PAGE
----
As much as I like these conversations with my cousins and their friends, I find them tiring and so there are days when I ask them to forget I am American and they let me live as an Italian, which I enjoy very much. I am being hosted during my month-long stay by my cousin Rino and his wife Maria. It was a good choice, no doubt influenced by Zia Pina, the family matriarch who is Rino’s mother. These cousins are both newly retired and have time to chauffeur me around. Since their two sons, Michele and Antonio, are engineers who no longer live at home, I have been offered their lovely room as my sanctuary. Although, other cousins (there are 20 of them living nearby) often stop by to take me out for the day, it is time at home with Rino and Maria that I really enjoy.
What follows is a typical day in Molfetta. I’m up by seven and join Rino in the kitchen for a large cup of espresso with steamy milk; this is the only milk I am allowed all day. Italians do not drink milk, considering it hard on the digestive system and fattening. They prefer to get their calcium from broccoli and cheeses like mozzarella and ricotta. We share a few biscuits or perhaps a brioche and chat. The television is already on and turned to the news channel; it will remain on the whole time we are in the house and only when I beg to please turn it off during dinner, do they respond. After breakfast, he leaves for the country where he owns a beautiful two-acre garden of olive and fruit trees, grape vines and decorative palms and evergreens. This gardening is a new passion for him since he retired as a mechanic working in a local industry. His schooling is in the maritime trade and he was a cargo ship’s officer for years earning great wages and securing a good pension for himself, but when his boys were born he fell in love with them (as all Italian papas do) and sought a local job to be home with them and his beautiful wife Maria Rosa.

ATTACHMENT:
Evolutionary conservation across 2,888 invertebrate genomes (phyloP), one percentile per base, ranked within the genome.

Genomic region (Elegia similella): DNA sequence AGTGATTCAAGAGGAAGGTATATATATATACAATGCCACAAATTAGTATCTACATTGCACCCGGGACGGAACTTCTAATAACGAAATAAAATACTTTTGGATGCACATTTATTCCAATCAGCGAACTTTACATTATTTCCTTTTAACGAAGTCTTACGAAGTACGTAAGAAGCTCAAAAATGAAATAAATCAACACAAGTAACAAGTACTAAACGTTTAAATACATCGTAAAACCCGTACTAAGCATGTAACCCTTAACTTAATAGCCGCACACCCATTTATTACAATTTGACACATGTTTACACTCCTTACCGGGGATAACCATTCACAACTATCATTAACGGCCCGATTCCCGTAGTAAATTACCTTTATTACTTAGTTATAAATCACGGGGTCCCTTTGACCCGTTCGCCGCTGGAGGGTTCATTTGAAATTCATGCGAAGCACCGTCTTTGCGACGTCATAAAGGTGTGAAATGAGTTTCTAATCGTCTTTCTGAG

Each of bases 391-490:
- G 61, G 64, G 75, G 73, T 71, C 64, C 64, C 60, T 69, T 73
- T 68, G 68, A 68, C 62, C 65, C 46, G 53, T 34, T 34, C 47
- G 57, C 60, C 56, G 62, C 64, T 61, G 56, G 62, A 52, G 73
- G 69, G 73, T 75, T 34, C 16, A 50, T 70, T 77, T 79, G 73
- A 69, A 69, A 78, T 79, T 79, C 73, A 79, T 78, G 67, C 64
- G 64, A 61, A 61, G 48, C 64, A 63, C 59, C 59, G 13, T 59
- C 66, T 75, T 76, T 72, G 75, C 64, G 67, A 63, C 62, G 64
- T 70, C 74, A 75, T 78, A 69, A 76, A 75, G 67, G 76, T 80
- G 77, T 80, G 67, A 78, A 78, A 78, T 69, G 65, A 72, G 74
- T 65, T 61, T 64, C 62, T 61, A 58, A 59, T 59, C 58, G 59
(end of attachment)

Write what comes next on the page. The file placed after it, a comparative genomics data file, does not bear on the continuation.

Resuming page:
Maria represents the new generation of Italian female baby-boomers. She worked as an occupational therapist at a local clinic the whole time she raised her boys. She speaks Italian as beautifully as it should be spoken – slowly, melodically, tongue on back teeth with no nasality or deep guttural sounds. I can tell she’s spent a great deal of her professional life dealing with handicapped children; she is patient and kind and empathic. We talk non-stop on the mornings we stay home to do laundry and cook or on the mornings we go to the hairdresser or shop the local markets and do our banking. By noon we await Rino’s arrival from the country and add the peaches, apples, figs, cactus fruit and grapes to the big bowl of fruit always present on the dinner table. By one o’clock we are sitting down to our main meal of the day, as is everyone else in town. All over Molfetta (and probably all of Puglia) the kids are home from school, the students from universities, the shop keepers have closed their shops to reopen at five and stay open until nine, and most of the husbands lucky enough to work locally are home for this meal and a quick nap before returning to work where they will remain until seven o’clock.
Because I have asked her to cook me regional foods, we eat lots of legumes – lentils, split peas, and white beans – seasoned with olive oil, salt and fresh parsley. I also see the Spanish influence in dishes which remind me of paella – mussels and chick peas over risotto which has been flavored with bits of melted smoked mozzarella. Meat is used sparingly in most Molfettese homes, with a meat-infused ragu sauce served over fresh pasta on Sunday, perhaps a small roast chicken mid week and on special occasions, a small meatloaf made of veal, lamb and pork steamed inside a tin foil dome made to resemble a large mushroom when served on the plate.